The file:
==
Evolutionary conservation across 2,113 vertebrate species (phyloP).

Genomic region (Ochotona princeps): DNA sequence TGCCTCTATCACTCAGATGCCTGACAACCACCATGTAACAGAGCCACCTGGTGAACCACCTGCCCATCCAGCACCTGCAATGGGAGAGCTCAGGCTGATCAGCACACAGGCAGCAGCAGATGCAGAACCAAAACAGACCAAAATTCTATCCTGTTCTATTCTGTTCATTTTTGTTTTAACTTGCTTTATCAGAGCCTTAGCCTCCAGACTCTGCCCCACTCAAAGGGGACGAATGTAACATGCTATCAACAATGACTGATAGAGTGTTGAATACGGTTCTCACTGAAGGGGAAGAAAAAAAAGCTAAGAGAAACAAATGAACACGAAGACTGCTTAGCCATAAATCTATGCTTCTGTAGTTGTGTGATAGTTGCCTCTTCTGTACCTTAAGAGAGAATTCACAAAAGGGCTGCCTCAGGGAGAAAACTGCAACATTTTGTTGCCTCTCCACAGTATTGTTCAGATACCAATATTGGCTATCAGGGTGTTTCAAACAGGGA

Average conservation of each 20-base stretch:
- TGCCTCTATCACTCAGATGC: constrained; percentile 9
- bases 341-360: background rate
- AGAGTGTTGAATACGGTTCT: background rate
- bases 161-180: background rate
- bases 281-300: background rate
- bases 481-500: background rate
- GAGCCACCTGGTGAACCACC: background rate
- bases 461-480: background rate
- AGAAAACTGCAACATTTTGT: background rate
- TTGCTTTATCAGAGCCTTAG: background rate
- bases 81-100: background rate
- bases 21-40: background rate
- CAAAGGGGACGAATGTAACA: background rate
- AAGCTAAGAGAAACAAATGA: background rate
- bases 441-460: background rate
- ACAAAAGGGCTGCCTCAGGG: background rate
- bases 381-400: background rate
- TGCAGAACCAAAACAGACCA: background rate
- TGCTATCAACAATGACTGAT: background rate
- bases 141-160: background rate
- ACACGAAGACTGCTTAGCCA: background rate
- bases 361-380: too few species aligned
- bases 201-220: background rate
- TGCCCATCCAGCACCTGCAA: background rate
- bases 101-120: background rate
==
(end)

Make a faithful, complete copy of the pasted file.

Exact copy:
Evolutionary conservation across 2,113 vertebrate species (phyloP).

Genomic region (Ochotona princeps): DNA sequence TGCCTCTATCACTCAGATGCCTGACAACCACCATGTAACAGAGCCACCTGGTGAACCACCTGCCCATCCAGCACCTGCAATGGGAGAGCTCAGGCTGATCAGCACACAGGCAGCAGCAGATGCAGAACCAAAACAGACCAAAATTCTATCCTGTTCTATTCTGTTCATTTTTGTTTTAACTTGCTTTATCAGAGCCTTAGCCTCCAGACTCTGCCCCACTCAAAGGGGACGAATGTAACATGCTATCAACAATGACTGATAGAGTGTTGAATACGGTTCTCACTGAAGGGGAAGAAAAAAAAGCTAAGAGAAACAAATGAACACGAAGACTGCTTAGCCATAAATCTATGCTTCTGTAGTTGTGTGATAGTTGCCTCTTCTGTACCTTAAGAGAGAATTCACAAAAGGGCTGCCTCAGGGAGAAAACTGCAACATTTTGTTGCCTCTCCACAGTATTGTTCAGATACCAATATTGGCTATCAGGGTGTTTCAAACAGGGA

Average conservation of each 20-base stretch:
- TGCCTCTATCACTCAGATGC: constrained; percentile 9
- bases 341-360: background rate
- AGAGTGTTGAATACGGTTCT: background rate
- bases 161-180: background rate
- bases 281-300: background rate
- bases 481-500: background rate
- GAGCCACCTGGTGAACCACC: background rate
- bases 461-480: background rate
- AGAAAACTGCAACATTTTGT: background rate
- TTGCTTTATCAGAGCCTTAG: background rate
- bases 81-100: background rate
- bases 21-40: background rate
- CAAAGGGGACGAATGTAACA: background rate
- AAGCTAAGAGAAACAAATGA: background rate
- bases 441-460: background rate
- ACAAAAGGGCTGCCTCAGGG: background rate
- bases 381-400: background rate
- TGCAGAACCAAAACAGACCA: background rate
- TGCTATCAACAATGACTGAT: background rate
- bases 141-160: background rate
- ACACGAAGACTGCTTAGCCA: background rate
- bases 361-380: too few species aligned
- bases 201-220: background rate
- TGCCCATCCAGCACCTGCAA: background rate
- bases 101-120: background rate